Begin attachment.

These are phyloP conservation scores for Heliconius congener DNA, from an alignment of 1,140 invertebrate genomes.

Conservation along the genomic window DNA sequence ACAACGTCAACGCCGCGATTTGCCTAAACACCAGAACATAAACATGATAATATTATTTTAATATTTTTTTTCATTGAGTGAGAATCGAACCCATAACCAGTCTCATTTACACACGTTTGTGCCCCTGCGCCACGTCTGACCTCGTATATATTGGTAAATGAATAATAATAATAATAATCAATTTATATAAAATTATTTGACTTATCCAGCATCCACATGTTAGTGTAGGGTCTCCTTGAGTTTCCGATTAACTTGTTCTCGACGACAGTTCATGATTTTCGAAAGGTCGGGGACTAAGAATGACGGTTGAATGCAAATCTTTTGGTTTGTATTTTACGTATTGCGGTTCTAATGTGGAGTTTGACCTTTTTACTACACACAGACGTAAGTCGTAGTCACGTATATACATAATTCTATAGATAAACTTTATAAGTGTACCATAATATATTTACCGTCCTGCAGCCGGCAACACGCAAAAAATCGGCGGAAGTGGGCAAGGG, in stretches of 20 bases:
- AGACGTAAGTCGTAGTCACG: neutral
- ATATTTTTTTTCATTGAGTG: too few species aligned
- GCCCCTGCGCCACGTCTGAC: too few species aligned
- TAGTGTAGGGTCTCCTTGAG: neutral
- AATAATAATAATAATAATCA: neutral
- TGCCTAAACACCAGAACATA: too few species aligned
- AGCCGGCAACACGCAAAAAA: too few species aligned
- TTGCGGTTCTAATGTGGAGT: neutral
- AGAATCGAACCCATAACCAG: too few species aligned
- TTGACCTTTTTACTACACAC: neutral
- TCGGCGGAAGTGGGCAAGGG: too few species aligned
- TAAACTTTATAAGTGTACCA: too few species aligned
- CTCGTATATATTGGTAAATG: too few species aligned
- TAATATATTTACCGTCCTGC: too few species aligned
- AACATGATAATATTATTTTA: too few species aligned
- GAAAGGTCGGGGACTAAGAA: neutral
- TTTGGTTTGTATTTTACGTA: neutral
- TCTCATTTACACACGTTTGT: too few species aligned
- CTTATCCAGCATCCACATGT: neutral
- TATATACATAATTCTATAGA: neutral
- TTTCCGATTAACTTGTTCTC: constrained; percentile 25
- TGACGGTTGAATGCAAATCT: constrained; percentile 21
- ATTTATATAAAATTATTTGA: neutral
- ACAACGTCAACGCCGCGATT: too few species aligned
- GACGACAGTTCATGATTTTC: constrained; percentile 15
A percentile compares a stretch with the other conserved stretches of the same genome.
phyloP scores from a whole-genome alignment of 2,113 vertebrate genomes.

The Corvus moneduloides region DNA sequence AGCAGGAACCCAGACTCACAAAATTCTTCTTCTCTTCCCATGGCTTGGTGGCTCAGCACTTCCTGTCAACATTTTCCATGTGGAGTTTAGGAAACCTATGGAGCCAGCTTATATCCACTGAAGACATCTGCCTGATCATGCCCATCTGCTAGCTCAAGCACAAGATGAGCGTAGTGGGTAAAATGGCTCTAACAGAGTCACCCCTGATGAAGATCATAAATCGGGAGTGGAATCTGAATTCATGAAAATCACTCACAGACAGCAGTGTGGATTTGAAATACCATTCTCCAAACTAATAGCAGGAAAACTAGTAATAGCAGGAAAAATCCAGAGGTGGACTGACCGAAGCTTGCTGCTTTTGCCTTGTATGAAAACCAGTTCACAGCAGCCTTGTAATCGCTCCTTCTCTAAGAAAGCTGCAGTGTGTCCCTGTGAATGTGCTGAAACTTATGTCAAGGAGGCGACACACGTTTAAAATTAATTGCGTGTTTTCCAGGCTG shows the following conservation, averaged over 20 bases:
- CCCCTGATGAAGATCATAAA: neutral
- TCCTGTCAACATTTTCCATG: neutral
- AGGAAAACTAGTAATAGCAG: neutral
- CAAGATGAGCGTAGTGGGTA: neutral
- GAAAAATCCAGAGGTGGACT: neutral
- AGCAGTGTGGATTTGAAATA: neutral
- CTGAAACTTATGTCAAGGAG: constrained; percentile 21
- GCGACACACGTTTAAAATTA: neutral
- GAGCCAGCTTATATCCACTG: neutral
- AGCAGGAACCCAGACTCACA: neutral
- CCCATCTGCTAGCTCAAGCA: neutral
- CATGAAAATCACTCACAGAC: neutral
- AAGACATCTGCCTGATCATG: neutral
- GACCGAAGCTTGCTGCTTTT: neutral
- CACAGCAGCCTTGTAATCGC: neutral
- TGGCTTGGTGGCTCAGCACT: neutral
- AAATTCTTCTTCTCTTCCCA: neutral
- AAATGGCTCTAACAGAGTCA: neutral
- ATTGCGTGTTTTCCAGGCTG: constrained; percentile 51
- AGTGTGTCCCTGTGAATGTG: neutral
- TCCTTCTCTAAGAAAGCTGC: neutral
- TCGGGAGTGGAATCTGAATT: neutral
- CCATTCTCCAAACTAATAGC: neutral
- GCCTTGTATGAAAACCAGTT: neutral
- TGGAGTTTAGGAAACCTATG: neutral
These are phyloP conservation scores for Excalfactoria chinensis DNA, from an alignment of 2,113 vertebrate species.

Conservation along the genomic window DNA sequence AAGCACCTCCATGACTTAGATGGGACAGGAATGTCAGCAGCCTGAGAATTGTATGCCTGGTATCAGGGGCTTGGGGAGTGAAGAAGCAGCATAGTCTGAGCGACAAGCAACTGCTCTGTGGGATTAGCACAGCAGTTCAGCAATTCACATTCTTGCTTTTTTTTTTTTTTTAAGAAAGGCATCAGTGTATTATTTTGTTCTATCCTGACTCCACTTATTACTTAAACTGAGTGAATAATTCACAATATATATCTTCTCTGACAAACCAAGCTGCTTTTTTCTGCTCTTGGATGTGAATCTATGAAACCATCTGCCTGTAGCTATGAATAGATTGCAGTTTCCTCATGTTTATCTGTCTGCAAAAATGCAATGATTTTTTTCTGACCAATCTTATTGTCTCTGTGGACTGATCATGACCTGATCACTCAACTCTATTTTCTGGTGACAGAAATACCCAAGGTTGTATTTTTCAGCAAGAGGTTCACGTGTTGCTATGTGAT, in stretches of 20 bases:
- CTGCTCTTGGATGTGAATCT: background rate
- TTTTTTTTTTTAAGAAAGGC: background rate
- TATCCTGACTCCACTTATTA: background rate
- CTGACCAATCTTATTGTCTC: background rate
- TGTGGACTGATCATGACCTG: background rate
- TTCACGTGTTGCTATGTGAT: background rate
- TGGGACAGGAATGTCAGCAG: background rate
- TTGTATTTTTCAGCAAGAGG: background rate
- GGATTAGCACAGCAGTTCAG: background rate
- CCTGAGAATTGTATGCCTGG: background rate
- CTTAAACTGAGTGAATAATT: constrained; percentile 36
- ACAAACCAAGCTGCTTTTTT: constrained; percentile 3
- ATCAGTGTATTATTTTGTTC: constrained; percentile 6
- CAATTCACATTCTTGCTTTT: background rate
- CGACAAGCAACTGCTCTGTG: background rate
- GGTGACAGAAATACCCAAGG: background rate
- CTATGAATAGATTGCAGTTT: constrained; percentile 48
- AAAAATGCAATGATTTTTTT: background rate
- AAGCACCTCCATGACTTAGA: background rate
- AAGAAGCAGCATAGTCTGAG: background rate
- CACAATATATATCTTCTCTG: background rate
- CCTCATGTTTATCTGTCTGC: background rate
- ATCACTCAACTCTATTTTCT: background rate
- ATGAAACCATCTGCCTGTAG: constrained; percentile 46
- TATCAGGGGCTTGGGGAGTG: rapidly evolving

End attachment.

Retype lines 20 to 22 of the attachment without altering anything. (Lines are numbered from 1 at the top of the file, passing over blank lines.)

- TCTCATTTACACACGTTTGT: too few species aligned
- CTTATCCAGCATCCACATGT: neutral
- TATATACATAATTCTATAGA: neutral